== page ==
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Epilepsia. 2015 Sep;56(9):1376-87. doi: 10.1111/epi.13084. Epub 2015 Jul 27.

The direct cost of epilepsy in the United States: A systematic review of estimates.

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Center for Health Services Research, School of Public Health, University of Texas Health Science Center, Houston, Texas, U.S.A.
U.S. Health Economics and Outcomes Research, UCB, Inc., Smyrna, Georgia, U.S.A.



To develop estimates of the direct cost of epilepsy in the United States for the general epilepsy population and sub-populations by systematically comparing similarities and differences in types of estimates and estimation methods from recently published studies.


Papers published since 1995 were identified by systematic literature search. Information on types of estimates, study designs, data sources, types of epilepsy, and estimation methods was extracted from each study. Annual per person cost estimates from methodologically similar studies were identified, converted to 2013 U.S. dollars, and compared.


From 4,104 publications discovered in the literature search, 21 were selected for review. Three were added that were published after the search. Eighteen were identified that reported estimates of average annual direct costs for the general epilepsy population in the United States. For general epilepsy populations (comprising all clinically defined subgroups), total direct healthcare costs per person ranged from $10,192 to $47,862 and epilepsy-specific costs ranged from $1,022 to $19,749. Four recent studies using claims data from large general populations yielded relatively similar epilepsy-specific annual cost estimates ranging from $8,412 to $11,354. Although more difficult to compare, studies examining direct cost differences for epilepsy sub-populations indicated a consistent pattern of markedly higher costs for those with uncontrolled or refractory epilepsy, and for those with comorbidities.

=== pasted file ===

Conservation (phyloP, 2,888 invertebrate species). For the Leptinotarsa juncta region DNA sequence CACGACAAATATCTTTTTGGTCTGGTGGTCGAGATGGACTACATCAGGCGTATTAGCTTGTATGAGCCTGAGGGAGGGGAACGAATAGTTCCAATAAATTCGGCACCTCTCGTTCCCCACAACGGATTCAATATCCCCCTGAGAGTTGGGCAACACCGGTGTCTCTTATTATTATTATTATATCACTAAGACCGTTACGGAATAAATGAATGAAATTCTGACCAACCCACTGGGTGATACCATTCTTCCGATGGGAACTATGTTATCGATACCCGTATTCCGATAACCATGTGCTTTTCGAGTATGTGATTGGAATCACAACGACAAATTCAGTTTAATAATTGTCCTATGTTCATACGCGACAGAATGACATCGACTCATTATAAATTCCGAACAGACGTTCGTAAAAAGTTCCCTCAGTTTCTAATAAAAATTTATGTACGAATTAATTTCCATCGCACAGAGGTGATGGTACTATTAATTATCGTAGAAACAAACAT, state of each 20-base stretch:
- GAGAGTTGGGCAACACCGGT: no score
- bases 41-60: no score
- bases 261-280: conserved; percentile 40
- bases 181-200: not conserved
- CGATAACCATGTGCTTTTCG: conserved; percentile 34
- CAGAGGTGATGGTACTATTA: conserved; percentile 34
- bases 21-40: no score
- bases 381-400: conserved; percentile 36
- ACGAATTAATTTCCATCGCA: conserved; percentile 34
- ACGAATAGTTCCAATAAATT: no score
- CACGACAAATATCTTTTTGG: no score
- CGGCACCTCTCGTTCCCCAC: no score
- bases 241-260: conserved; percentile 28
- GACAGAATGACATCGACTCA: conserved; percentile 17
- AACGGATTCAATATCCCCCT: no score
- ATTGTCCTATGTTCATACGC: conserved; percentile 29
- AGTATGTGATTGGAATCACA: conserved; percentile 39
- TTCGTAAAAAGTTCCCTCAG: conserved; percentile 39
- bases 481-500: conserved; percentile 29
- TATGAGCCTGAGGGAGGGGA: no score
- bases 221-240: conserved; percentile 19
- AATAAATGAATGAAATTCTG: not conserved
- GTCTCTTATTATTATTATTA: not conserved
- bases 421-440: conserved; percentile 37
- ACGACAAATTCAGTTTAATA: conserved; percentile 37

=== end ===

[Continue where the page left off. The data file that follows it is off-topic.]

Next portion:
This systematic review found that various approaches have been used to estimate the direct costs of epilepsy in the United States. However, recent studies using large claims databases and similar methods allow estimation of the direct cost burden of epilepsy for the general disease population, and show that it is greater for some patient subgroups. Additional research is needed to further understand the broader economic burden of epilepsy and how it varies across subpopulations.


Burden of illness; Cost; Cost of illness; Costs and cost analysis; Economic burden; Economics; Epilepsy; Seizures

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